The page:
If you take this blog out of the context, it might seem like that I left for Mecca and never made it back home. I could have been missing in the Indian Ocean or kidnapped by terrorists. Thankfully nonathat happened. Home I was, safe and sound. (Along with more stuff that I had when I left.) The flight took about twelve hours from here to there and vice versa, and, coming from someone who takes airplanes as his means of transport only every once in a blue moon, flying was nice. It was soothing—almost meditative—to see the fluffy white clouds from fifteen-thousand feet (or something) above the open seas. It was interesting that from such a height the skies weren’t, well, “sky blue” in color; they were in fact blue of a darker shade, probably “midnight blue”. Seriously, from up there, the midnight blue skies look terrifying. A few more thousand feet up and the skies would’ve been pitch black, like in the movie Gravity, and there would no longer be “skies”. There would only be void. What could be more frightening than being surrounded by complete emptiness?
It might not be as frightening as being enclosed in void, but breakups are scary. Breakups? What?! Well, a few months after my home touchdown, my girlfriend kind of dumped me. Yeah, the same girl toward whom I openly express my deep admiration. Breaking up was something I always feared and even though I knew it would eventually happen, I kept brushing it off, pretending like it never ever would. It was supposed to be a mutual breakup. “Supposed to be” because when she told me, “It’s not working out for me,” she kind of gave me time to sort of approve of it so it did seem like it was mutual, although I never actually wanted it. It was funny, really. I was just delaying the inevitable. Like someone being given a death sentence and the executioner is like, “Yeah, I’ll give you a couple of days to think about it. You can say no, of course. But I’m still going to chop your head off anyway. But I’ll give you a couple of days…” And indeed eventually, just short of its second year, the relationship was over.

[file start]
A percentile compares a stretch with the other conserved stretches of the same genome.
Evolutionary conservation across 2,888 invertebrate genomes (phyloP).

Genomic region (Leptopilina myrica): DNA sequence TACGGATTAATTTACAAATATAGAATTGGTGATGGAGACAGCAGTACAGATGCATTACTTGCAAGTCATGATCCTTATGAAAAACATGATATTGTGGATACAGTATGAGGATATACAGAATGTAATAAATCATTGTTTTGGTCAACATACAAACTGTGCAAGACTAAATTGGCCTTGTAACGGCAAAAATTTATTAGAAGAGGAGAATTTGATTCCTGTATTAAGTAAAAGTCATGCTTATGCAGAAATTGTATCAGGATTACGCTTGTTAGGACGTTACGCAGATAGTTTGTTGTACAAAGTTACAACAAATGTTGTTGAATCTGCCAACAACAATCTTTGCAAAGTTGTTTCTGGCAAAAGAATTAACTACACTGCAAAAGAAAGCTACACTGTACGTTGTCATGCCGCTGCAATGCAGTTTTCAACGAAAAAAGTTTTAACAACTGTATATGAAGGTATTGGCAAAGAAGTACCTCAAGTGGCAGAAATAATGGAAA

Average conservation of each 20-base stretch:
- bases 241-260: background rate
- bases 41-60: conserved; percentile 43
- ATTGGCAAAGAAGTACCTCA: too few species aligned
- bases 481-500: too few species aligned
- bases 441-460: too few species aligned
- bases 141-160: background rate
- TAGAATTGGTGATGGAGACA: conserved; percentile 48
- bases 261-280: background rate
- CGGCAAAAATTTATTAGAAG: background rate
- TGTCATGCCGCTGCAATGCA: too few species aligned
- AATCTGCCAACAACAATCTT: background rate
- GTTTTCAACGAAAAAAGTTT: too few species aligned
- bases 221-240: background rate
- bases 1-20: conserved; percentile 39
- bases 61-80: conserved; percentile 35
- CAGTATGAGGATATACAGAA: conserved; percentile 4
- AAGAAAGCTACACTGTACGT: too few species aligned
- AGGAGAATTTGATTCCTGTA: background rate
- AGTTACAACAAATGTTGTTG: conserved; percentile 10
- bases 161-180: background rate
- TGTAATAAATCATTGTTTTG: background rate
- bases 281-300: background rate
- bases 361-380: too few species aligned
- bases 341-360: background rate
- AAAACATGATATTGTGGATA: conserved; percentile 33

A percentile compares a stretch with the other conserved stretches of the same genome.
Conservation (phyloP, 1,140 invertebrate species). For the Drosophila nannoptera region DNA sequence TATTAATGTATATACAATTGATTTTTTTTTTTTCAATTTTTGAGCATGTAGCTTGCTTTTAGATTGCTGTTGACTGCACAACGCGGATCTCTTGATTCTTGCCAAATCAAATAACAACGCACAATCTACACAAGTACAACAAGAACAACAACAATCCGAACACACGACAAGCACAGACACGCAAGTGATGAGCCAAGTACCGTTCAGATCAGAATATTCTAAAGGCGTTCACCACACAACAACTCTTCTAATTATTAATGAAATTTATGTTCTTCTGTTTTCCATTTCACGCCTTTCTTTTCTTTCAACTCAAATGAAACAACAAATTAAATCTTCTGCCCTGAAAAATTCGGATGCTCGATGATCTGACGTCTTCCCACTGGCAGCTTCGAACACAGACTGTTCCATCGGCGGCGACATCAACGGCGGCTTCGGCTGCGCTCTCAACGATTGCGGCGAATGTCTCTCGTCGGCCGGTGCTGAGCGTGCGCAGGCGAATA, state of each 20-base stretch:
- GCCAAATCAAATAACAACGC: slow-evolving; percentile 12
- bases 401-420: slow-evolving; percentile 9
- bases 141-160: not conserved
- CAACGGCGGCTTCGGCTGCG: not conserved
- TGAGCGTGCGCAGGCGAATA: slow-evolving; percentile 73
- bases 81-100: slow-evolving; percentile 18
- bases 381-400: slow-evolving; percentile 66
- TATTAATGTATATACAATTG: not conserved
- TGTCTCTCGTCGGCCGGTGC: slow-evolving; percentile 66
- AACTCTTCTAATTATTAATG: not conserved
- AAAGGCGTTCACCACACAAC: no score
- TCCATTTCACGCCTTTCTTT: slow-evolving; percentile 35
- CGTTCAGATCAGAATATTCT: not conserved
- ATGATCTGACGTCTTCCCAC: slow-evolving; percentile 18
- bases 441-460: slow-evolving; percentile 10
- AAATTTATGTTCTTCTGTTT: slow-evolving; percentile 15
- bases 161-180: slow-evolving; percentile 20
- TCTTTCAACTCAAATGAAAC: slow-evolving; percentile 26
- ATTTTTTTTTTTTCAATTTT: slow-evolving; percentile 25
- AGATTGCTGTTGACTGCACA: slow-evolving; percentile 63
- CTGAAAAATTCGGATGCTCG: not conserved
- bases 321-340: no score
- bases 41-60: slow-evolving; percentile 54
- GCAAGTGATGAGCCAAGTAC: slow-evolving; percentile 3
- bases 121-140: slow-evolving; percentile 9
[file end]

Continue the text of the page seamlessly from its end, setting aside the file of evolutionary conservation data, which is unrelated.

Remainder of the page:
But it wasn’t over just like that. She and I were still hanging out for the following months. She and I had lunches together, went to the movies in the afternoons. Just the two of us. Not only that, the backseat of my scooter still “belonged” to her as I kept picking her up at her place to give her a ride. I kept accompanying her to places she wanted to go. It would’ve looked like as if were dating. But, no, we weren’t. Not anymore.
From her perspective, hanging out with me was like hanging out with a close friend. From my perspective, hanging out with her was hopelessly hoping that her heart would rekindle that old flame that used to burn with seemingly endless passion.
Alas, there was no flame. There was not even a hint of a spark. Soon after, the post-breakup hang outs stopped and neither she nor I made attempt to contact each other. Then, like most people who initiated a breakup, she moved on. She even had gotten herself a new crush, someone she routinely meets in her Sunday services. How the hell did I know about that, you ask? Well, I kind of stalked her Facebook the other day (definitely not something I was proud of doing) and found out that she had put up a blog in which she wrote poems of admiration to that guy. You know, the usual stuff: a girl has a crush on a boy but she doesn’t know whether or not the boy shares the feeling. (Funnily enough she used to do the same to me. I even still remember the address. I guess it’s just something that she does when she has a feeling towards someone.) She has a job now as well, out of town. I’m probably completely out of her mind by now.
What about me? Well, to be completely honest I haven’t gotten over her, not yet. The pain isn’t as bad as it used to be, but it’s still there, healing. I’m still secretly hoping (not so secret at this point) that out of the blue she would text me and then I would reply and then a lovey-dovey conversation that lasts until the night that she and I used to do when we were together would happen again. It’s an immature thought, really. But hey, here’s a guy who’s still picking up the remains of his broken heart and glueing them back together.
I should probably get a job.